NOAA, together with partners, will conduct a series of research expeditions as part of the Voyage to the Ridge 2022 project.
Between May and September, researchers from the National Oceanic and Atmospheric Administration – NOAA will carry out a series of three expeditions. Their aim will be to explore and study the ocean depths using the advanced equipment at their disposal. As usual, the scientific team will set off aboard the research vessel Okeanos Explorer.
In particular, the researchers will focus on ocean depth mapping and exploration using a remotely operated robotic ROV. During the expeditions, the science team will collect baseline information on unexplored and poorly understood areas of the Charlie-Gibbs Rift Zone, the Mid-Atlantic Ridge and the Azores Plateau.
Located at the bottom of the Atlantic Ocean, the Mid-Atlantic Ridge stretches for an impressive 16,000 km. It is the longest mountain range in the world and one of the most visible geological features on Earth. Interestingly, most of it is actually underwater. Therefore, much of it remains largely unexplored.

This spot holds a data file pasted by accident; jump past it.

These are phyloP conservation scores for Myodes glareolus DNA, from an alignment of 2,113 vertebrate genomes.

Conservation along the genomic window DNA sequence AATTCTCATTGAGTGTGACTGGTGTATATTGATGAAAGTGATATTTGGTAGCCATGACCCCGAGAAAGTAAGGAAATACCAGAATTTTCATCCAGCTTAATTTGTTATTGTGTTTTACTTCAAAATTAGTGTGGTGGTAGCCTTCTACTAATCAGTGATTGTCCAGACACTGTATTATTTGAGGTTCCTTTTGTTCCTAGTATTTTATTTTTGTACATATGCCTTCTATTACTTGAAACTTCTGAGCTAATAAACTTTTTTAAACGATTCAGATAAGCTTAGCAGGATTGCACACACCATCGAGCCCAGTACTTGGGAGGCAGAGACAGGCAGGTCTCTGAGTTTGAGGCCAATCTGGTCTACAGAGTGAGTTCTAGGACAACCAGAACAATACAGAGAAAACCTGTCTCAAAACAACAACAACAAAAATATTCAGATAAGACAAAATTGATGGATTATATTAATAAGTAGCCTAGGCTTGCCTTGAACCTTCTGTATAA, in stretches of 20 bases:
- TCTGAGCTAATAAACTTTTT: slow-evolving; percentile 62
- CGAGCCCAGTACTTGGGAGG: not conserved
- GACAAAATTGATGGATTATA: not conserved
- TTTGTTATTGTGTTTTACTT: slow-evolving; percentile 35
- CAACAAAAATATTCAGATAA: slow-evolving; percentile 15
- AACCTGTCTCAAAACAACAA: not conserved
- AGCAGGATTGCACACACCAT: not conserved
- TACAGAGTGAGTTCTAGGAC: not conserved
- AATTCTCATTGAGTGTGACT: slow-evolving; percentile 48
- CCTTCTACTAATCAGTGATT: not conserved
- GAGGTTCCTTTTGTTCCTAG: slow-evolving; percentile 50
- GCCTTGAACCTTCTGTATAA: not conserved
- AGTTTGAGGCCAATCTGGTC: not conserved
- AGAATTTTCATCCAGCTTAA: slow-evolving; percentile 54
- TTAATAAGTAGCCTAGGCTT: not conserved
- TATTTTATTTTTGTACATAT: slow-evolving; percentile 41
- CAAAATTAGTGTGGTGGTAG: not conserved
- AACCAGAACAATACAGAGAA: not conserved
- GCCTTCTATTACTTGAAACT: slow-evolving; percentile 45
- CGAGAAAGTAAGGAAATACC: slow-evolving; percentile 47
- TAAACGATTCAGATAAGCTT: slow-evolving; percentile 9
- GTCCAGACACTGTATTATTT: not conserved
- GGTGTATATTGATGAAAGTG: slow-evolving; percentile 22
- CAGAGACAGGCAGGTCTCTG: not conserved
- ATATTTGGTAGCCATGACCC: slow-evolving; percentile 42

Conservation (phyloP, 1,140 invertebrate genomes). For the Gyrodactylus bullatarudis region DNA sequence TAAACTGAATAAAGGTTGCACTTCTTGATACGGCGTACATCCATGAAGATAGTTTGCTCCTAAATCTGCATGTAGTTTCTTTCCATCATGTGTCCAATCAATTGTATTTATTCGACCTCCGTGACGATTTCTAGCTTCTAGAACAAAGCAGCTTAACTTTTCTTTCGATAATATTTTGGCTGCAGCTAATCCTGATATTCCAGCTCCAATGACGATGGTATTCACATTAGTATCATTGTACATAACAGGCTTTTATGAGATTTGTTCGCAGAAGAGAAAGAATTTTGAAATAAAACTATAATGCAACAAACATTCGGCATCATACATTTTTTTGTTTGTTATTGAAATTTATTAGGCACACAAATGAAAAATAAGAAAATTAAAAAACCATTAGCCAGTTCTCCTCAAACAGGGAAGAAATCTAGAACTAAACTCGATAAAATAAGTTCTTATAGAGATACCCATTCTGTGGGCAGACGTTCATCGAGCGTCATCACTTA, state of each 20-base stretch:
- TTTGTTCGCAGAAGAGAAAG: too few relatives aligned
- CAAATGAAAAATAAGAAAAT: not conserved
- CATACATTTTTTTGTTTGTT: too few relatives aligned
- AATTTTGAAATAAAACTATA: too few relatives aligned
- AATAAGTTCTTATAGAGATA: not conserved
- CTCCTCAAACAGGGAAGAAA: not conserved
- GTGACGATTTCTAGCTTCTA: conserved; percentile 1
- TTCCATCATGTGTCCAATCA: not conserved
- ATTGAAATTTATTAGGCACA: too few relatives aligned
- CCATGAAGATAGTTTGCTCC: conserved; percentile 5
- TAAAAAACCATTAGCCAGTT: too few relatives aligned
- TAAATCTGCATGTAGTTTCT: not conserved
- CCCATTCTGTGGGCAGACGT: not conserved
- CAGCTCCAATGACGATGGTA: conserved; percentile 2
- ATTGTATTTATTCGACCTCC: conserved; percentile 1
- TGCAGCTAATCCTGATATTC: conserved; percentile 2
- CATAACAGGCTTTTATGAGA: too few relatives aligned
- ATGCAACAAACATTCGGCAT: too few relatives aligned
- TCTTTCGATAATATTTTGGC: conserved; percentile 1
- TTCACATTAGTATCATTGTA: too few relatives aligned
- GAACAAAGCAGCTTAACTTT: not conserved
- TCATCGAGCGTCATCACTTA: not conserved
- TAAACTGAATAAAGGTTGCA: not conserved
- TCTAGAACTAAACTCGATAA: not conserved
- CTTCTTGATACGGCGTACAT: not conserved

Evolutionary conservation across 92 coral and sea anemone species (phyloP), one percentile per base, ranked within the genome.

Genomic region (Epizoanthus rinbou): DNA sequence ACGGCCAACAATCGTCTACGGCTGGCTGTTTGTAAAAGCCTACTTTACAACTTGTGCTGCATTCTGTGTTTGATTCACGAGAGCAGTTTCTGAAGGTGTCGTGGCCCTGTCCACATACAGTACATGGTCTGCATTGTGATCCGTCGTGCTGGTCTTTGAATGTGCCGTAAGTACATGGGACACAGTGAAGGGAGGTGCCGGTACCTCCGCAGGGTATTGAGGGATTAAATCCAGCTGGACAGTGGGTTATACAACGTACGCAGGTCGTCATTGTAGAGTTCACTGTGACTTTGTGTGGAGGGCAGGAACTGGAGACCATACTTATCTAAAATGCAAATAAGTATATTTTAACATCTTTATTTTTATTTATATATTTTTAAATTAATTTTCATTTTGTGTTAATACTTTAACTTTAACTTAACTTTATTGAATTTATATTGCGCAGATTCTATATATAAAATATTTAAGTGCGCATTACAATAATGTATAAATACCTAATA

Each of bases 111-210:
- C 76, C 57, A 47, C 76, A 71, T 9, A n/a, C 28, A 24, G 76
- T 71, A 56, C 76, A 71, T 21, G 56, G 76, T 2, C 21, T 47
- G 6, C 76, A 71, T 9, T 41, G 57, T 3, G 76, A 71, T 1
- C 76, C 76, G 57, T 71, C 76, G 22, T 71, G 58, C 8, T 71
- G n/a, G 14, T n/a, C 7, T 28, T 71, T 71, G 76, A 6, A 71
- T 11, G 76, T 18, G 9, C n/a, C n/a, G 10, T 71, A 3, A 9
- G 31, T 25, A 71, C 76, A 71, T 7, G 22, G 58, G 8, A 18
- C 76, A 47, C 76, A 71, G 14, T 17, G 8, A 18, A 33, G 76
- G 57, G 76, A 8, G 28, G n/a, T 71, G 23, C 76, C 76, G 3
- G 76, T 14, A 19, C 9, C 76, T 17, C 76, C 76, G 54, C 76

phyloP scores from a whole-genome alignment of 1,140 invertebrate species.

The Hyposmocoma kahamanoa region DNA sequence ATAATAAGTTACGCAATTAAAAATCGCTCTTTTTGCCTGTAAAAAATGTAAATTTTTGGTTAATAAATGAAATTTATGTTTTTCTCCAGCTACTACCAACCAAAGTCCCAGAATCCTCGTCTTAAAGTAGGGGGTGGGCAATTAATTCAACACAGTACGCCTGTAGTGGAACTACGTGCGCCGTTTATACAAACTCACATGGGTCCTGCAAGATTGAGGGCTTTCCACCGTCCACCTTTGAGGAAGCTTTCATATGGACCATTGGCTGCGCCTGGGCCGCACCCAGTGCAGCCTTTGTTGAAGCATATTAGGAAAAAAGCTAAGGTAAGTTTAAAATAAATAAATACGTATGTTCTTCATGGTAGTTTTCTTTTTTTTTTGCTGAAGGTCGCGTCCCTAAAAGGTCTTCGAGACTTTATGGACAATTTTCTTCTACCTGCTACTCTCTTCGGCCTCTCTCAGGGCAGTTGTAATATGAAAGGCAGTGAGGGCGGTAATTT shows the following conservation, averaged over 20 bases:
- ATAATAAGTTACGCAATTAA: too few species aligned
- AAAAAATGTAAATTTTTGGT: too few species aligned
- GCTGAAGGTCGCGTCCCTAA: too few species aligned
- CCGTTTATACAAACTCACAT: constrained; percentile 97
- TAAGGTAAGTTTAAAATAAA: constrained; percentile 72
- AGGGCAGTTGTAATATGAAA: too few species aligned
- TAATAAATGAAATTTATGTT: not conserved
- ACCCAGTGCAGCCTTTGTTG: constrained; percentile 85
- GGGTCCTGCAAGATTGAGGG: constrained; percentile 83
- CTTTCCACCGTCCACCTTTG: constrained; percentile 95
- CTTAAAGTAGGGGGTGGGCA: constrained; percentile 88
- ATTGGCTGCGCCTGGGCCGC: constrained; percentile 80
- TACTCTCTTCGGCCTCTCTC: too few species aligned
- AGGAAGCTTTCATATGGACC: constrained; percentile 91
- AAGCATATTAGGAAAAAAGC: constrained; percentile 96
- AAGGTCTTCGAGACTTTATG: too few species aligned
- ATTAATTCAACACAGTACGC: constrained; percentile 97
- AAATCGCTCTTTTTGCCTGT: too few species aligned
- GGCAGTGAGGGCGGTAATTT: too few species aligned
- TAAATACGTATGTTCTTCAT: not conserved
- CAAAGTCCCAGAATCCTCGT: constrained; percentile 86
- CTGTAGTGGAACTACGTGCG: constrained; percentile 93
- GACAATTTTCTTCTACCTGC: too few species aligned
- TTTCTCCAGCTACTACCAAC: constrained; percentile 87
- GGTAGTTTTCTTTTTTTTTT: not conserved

Of particular interest to researchers are the spectacular hydrothermal vents. These can form where magma provides heat as it escapes to the seafloor. It is now known that these holes support a variety of chemosynthetic communities. However, to date, we know little about life in these places once the holes die out or what life is found outside the holes, further away from the rift zone.
The researchers’ task during Voyage to the Ridge 2022 will be to fill some of the gaps in our knowledge. The researchers also want to increase our understanding of the geological context of the region and of past and future geohazards. Another important aspect is to learn about the diversity and distribution of coral and sponge communities. The NOAA science team wants to learn how populations of deep-sea species are related to each other in this region and throughout the deep Atlantic basin.
From 9 to 30 July, NOAA is conducting a mapping and exploration operation using an ROV system. The aim is to explore the Mid-Atlantic Ridge and the Azores Plateau. The progress of the work can be followed live via a YouTube Live broadcast.
ROV-assisted dives include exploration of depths from 250 to 6,000 metres. During this time, scientists expect to explore deep-sea coral and sponge habitats, potential hydrothermal vent and extinct polymetallic sulphide systems, rift and rift zones and the water column.
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